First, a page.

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Comment Re:Lame (Score 1) 168

>Less space than a Nomad

In all fairness, I rarely need to control more than one starship in battle at a time with my phone, so a fraction of Nomad's space works fine . . .


Comment Re:Only remove it for California (Score 1) 218

> But the 1st amendment is not a law in that respect

Yes, it is, as applied through the 14th, as are all other parts of the Bill of Rights "fundamental to the concept of ordered liberty." [*]

hawk, esq.

[*] And the establishment clause, which is applied, well, whenever a court feels like it . . .

Comment Re:Only remove it for California (Score 1) 218

>Well Hollywood better put a goddamn end to the
>practice. I, for one, am sick and tired of Hollywood
>using actual children to portray children in movies
>and television. They should be using only actors
>above the age of 18.

Uhm, isn't that that Matthew Broderick is for?

Although I think he's finally ready to play college students instead of high school . . . :)


Comment Re:The author of this software needs education. (Score 1) 80

Many years ago there was a proposal for the "Tux Virus."

The notion was that it would download a linux distribution with FVWM95 as the window manager, use Wine for the windows binaries, and probably include OpenOffice.

Some even deluded themselves that it would take the victim a while to notice.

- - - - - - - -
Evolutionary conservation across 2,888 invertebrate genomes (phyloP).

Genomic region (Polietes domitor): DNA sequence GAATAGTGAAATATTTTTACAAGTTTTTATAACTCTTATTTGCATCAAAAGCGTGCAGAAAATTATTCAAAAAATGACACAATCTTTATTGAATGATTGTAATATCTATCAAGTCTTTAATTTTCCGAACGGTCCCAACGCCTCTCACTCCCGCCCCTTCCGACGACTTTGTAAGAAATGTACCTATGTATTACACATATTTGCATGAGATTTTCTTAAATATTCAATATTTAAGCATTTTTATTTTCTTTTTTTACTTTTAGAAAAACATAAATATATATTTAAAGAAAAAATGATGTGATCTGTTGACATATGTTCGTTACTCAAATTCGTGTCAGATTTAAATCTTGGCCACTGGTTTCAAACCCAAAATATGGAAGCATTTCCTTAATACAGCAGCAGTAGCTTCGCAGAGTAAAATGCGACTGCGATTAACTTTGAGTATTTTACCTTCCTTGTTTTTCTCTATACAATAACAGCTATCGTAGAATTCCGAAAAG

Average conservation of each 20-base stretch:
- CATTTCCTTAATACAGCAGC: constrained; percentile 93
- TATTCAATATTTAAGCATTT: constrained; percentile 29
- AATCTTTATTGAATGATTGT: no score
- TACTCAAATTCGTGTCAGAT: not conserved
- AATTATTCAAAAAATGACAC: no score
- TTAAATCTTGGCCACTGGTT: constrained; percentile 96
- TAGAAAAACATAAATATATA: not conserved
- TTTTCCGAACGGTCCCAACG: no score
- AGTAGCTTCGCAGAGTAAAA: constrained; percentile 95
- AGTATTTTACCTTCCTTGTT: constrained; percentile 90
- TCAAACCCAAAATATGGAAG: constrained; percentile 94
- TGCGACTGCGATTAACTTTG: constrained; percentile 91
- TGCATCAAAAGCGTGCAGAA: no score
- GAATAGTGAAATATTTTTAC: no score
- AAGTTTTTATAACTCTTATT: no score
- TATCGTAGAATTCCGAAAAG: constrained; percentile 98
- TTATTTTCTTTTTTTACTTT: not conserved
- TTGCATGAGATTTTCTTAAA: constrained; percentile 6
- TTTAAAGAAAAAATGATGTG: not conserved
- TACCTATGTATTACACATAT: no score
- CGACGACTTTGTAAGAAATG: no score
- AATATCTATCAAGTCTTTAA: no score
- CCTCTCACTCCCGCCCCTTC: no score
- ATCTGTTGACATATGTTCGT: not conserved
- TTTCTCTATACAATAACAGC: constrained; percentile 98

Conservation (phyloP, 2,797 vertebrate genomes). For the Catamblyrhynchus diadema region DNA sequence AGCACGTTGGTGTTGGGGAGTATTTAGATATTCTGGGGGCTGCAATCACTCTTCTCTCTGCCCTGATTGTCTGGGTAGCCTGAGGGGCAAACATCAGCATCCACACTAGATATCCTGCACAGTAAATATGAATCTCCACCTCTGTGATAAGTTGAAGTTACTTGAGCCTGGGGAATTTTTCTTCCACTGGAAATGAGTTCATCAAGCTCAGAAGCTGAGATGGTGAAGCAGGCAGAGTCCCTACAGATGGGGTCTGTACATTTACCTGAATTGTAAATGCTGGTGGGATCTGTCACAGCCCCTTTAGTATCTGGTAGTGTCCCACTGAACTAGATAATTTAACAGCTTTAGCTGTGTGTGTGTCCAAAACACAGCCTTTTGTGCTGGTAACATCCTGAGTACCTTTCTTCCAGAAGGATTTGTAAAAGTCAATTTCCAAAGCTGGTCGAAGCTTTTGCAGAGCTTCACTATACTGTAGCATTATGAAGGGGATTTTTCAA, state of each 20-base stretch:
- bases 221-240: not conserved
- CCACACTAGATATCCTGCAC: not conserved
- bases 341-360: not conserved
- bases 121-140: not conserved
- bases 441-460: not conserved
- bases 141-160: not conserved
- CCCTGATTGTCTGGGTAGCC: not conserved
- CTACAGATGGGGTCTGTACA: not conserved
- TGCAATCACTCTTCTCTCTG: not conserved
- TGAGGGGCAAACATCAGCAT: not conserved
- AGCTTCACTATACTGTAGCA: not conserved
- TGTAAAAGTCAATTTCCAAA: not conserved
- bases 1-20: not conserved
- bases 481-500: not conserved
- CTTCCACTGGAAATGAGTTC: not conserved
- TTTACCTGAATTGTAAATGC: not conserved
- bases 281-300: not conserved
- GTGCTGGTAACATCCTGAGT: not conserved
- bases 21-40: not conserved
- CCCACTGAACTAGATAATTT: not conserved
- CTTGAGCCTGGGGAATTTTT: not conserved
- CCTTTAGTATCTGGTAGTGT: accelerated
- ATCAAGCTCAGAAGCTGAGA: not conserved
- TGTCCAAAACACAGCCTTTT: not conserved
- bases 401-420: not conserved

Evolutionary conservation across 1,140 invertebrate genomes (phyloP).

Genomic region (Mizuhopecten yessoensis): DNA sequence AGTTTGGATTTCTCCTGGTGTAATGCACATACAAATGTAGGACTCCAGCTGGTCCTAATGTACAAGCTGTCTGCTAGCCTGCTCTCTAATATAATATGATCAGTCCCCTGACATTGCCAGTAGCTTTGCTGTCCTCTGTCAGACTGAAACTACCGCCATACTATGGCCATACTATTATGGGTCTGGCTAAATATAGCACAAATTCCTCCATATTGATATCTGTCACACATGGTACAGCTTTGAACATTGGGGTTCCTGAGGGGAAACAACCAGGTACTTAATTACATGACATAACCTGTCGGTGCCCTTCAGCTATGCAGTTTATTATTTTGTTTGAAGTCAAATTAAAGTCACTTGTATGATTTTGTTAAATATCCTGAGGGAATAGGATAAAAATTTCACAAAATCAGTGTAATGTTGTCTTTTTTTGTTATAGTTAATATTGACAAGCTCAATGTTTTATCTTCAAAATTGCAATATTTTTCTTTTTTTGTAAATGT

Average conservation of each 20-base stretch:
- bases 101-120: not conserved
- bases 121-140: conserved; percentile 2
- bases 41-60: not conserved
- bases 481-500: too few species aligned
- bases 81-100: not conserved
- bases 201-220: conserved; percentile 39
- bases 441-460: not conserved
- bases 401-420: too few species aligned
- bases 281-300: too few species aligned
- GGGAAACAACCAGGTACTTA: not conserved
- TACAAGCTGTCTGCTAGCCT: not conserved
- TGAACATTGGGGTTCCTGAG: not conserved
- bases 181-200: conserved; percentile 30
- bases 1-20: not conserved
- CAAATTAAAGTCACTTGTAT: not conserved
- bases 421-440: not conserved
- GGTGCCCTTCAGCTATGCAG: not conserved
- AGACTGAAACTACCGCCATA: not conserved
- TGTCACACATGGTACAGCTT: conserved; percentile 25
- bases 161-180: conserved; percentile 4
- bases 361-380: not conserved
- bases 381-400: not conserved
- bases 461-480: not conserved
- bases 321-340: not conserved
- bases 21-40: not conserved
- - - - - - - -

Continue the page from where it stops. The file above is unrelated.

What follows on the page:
Fortunately, those that had the actual ability to do this (that is, to come as close as possible; it's not like Wine was up to running random binaries) had better things to do, or had been taught better by their mothers.

Unfortunately, that was not the case for vigor, which actually got implemented . . .


Comment Re:Sorry, no (Score 1) 304

>One is never too old to play with toys

Exactly. They just change over time.

A couple of weeks ago, I got a pneumatic nail gun to put sheeting on the hothouse in my back yard. mmm.

Yesterday, I got the fuel tank back onto my '72 Cadillac Convertible.

Today, I was going to put a new water pump and fan clutch onto that '72, but I bought my wife a mustang convertible, so it's going to be a week or two.

We just get to buy more expensive toys as we get older . . .


Comment Re:It's more fun than ever (Score 1) 449

To the point that there were two 12k variants of the Apple ][.

One had 12k contiguous memory; the other had a gap so that you could use the hires graphics.

If you built your own plugs, you could power off and switch between the two. (there was a dip socket for each of the three banks which hard-wired the bank to it's memory address).

And then 16k chipsets dropped to $100, and everyone had 48k . . .


Comment Re:Fanboys, defend the hive! (Score 1) 268

My 1984 mac 128k still works, albeit with 512k now.

My 1991 Macintosh Potable would work if I replaced some capacitors.

I think I bought the MacClassic in 1991, and it still works.

My 1994 Powerbook 180 would work if I put the pieces back together; it's a victim of the IBM 2.5" scsi drives and their near-100% failure rate.

For that matter, I have a '95 or so thinkpad I bought used that would work if I fixed broken wires in the power supply cable, to say nothing of my working 1987 Tandy 102 . . .

And none of these have any influence on what my next machine will be. (most likely, replacing the HD with SSD on my 2012 iMac)

Comment Re:Opera is NOT sane. (Score 1) 766